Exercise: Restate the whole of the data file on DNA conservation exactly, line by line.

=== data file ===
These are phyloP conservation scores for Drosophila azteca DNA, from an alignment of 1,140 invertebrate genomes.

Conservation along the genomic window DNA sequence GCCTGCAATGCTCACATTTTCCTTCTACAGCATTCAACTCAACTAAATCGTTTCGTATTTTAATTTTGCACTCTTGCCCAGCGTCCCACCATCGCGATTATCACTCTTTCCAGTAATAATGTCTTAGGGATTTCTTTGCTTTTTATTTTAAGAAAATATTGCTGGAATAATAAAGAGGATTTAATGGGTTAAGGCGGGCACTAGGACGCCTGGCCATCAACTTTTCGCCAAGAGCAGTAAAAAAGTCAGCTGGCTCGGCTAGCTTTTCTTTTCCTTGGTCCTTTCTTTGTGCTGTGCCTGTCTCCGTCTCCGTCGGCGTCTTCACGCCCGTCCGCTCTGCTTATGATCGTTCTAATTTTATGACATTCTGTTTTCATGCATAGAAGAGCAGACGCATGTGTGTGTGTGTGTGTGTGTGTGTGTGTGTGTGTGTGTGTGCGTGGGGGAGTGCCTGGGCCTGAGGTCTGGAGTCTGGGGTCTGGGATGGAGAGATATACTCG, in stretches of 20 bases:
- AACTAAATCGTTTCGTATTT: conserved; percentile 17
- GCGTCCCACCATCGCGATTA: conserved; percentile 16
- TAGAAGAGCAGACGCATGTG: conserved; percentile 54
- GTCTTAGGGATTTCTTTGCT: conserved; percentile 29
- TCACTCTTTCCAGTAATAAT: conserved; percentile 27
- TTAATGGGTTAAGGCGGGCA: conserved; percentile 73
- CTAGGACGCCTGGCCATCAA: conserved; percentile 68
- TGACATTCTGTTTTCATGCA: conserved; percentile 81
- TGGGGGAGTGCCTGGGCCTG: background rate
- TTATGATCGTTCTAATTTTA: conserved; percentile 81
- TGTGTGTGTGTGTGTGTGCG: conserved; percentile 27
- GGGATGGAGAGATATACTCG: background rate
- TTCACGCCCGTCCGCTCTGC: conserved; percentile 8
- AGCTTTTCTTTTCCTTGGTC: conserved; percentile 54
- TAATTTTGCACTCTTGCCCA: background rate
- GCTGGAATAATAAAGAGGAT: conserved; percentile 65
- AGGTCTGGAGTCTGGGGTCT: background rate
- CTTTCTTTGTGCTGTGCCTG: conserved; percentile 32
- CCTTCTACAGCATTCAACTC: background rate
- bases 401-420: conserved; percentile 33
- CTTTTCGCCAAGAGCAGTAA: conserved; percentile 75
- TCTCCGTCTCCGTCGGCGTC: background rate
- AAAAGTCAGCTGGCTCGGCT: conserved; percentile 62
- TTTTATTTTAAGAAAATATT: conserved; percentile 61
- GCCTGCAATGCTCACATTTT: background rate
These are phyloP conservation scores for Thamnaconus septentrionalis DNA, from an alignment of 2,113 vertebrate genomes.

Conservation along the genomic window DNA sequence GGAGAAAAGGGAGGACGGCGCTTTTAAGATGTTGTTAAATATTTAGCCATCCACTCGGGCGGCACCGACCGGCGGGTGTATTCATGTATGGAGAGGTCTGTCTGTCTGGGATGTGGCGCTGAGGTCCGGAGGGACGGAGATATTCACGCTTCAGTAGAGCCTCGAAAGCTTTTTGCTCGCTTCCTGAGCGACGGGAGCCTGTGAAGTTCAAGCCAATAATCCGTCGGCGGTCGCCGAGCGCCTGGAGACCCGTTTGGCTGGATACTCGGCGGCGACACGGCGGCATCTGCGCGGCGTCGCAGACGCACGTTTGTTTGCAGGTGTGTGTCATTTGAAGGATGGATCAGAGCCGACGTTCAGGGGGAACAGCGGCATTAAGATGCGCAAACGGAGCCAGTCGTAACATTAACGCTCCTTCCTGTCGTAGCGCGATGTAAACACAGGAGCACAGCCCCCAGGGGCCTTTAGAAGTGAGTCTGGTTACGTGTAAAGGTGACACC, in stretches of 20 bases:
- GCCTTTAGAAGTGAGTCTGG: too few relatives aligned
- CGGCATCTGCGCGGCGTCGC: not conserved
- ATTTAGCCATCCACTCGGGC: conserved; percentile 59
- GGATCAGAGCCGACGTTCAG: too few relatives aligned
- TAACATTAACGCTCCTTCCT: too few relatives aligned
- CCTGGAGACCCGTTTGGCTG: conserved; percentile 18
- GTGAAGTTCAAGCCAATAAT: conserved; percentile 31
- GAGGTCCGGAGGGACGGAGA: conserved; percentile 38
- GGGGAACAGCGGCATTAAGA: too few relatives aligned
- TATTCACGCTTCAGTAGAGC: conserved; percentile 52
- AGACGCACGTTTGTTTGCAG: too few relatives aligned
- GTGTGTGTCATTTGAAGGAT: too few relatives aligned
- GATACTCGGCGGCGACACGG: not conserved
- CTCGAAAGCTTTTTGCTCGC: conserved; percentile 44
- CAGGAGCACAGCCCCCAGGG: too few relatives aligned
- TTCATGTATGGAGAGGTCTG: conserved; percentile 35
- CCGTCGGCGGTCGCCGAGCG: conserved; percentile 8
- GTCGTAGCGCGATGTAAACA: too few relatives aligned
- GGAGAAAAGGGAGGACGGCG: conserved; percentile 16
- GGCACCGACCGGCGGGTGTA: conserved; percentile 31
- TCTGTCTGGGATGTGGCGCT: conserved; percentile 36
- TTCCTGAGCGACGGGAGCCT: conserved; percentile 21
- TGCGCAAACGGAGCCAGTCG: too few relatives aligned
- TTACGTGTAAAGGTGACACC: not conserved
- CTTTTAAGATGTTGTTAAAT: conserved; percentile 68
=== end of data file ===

These are phyloP conservation scores for Drosophila azteca DNA, from an alignment of 1,140 invertebrate genomes.

Conservation along the genomic window DNA sequence GCCTGCAATGCTCACATTTTCCTTCTACAGCATTCAACTCAACTAAATCGTTTCGTATTTTAATTTTGCACTCTTGCCCAGCGTCCCACCATCGCGATTATCACTCTTTCCAGTAATAATGTCTTAGGGATTTCTTTGCTTTTTATTTTAAGAAAATATTGCTGGAATAATAAAGAGGATTTAATGGGTTAAGGCGGGCACTAGGACGCCTGGCCATCAACTTTTCGCCAAGAGCAGTAAAAAAGTCAGCTGGCTCGGCTAGCTTTTCTTTTCCTTGGTCCTTTCTTTGTGCTGTGCCTGTCTCCGTCTCCGTCGGCGTCTTCACGCCCGTCCGCTCTGCTTATGATCGTTCTAATTTTATGACATTCTGTTTTCATGCATAGAAGAGCAGACGCATGTGTGTGTGTGTGTGTGTGTGTGTGTGTGTGTGTGTGTGTGCGTGGGGGAGTGCCTGGGCCTGAGGTCTGGAGTCTGGGGTCTGGGATGGAGAGATATACTCG, in stretches of 20 bases:
- AACTAAATCGTTTCGTATTT: conserved; percentile 17
- GCGTCCCACCATCGCGATTA: conserved; percentile 16
- TAGAAGAGCAGACGCATGTG: conserved; percentile 54
- GTCTTAGGGATTTCTTTGCT: conserved; percentile 29
- TCACTCTTTCCAGTAATAAT: conserved; percentile 27
- TTAATGGGTTAAGGCGGGCA: conserved; percentile 73
- CTAGGACGCCTGGCCATCAA: conserved; percentile 68
- TGACATTCTGTTTTCATGCA: conserved; percentile 81
- TGGGGGAGTGCCTGGGCCTG: background rate
- TTATGATCGTTCTAATTTTA: conserved; percentile 81
- TGTGTGTGTGTGTGTGTGCG: conserved; percentile 27
- GGGATGGAGAGATATACTCG: background rate
- TTCACGCCCGTCCGCTCTGC: conserved; percentile 8
- AGCTTTTCTTTTCCTTGGTC: conserved; percentile 54
- TAATTTTGCACTCTTGCCCA: background rate
- GCTGGAATAATAAAGAGGAT: conserved; percentile 65
- AGGTCTGGAGTCTGGGGTCT: background rate
- CTTTCTTTGTGCTGTGCCTG: conserved; percentile 32
- CCTTCTACAGCATTCAACTC: background rate
- bases 401-420: conserved; percentile 33
- CTTTTCGCCAAGAGCAGTAA: conserved; percentile 75
- TCTCCGTCTCCGTCGGCGTC: background rate
- AAAAGTCAGCTGGCTCGGCT: conserved; percentile 62
- TTTTATTTTAAGAAAATATT: conserved; percentile 61
- GCCTGCAATGCTCACATTTT: background rate
These are phyloP conservation scores for Thamnaconus septentrionalis DNA, from an alignment of 2,113 vertebrate genomes.

Conservation along the genomic window DNA sequence GGAGAAAAGGGAGGACGGCGCTTTTAAGATGTTGTTAAATATTTAGCCATCCACTCGGGCGGCACCGACCGGCGGGTGTATTCATGTATGGAGAGGTCTGTCTGTCTGGGATGTGGCGCTGAGGTCCGGAGGGACGGAGATATTCACGCTTCAGTAGAGCCTCGAAAGCTTTTTGCTCGCTTCCTGAGCGACGGGAGCCTGTGAAGTTCAAGCCAATAATCCGTCGGCGGTCGCCGAGCGCCTGGAGACCCGTTTGGCTGGATACTCGGCGGCGACACGGCGGCATCTGCGCGGCGTCGCAGACGCACGTTTGTTTGCAGGTGTGTGTCATTTGAAGGATGGATCAGAGCCGACGTTCAGGGGGAACAGCGGCATTAAGATGCGCAAACGGAGCCAGTCGTAACATTAACGCTCCTTCCTGTCGTAGCGCGATGTAAACACAGGAGCACAGCCCCCAGGGGCCTTTAGAAGTGAGTCTGGTTACGTGTAAAGGTGACACC, in stretches of 20 bases:
- GCCTTTAGAAGTGAGTCTGG: too few relatives aligned
- CGGCATCTGCGCGGCGTCGC: not conserved
- ATTTAGCCATCCACTCGGGC: conserved; percentile 59
- GGATCAGAGCCGACGTTCAG: too few relatives aligned
- TAACATTAACGCTCCTTCCT: too few relatives aligned
- CCTGGAGACCCGTTTGGCTG: conserved; percentile 18
- GTGAAGTTCAAGCCAATAAT: conserved; percentile 31
- GAGGTCCGGAGGGACGGAGA: conserved; percentile 38
- GGGGAACAGCGGCATTAAGA: too few relatives aligned
- TATTCACGCTTCAGTAGAGC: conserved; percentile 52
- AGACGCACGTTTGTTTGCAG: too few relatives aligned
- GTGTGTGTCATTTGAAGGAT: too few relatives aligned
- GATACTCGGCGGCGACACGG: not conserved
- CTCGAAAGCTTTTTGCTCGC: conserved; percentile 44
- CAGGAGCACAGCCCCCAGGG: too few relatives aligned
- TTCATGTATGGAGAGGTCTG: conserved; percentile 35
- CCGTCGGCGGTCGCCGAGCG: conserved; percentile 8
- GTCGTAGCGCGATGTAAACA: too few relatives aligned
- GGAGAAAAGGGAGGACGGCG: conserved; percentile 16
- GGCACCGACCGGCGGGTGTA: conserved; percentile 31
- TCTGTCTGGGATGTGGCGCT: conserved; percentile 36
- TTCCTGAGCGACGGGAGCCT: conserved; percentile 21
- TGCGCAAACGGAGCCAGTCG: too few relatives aligned
- TTACGTGTAAAGGTGACACC: not conserved
- CTTTTAAGATGTTGTTAAAT: conserved; percentile 68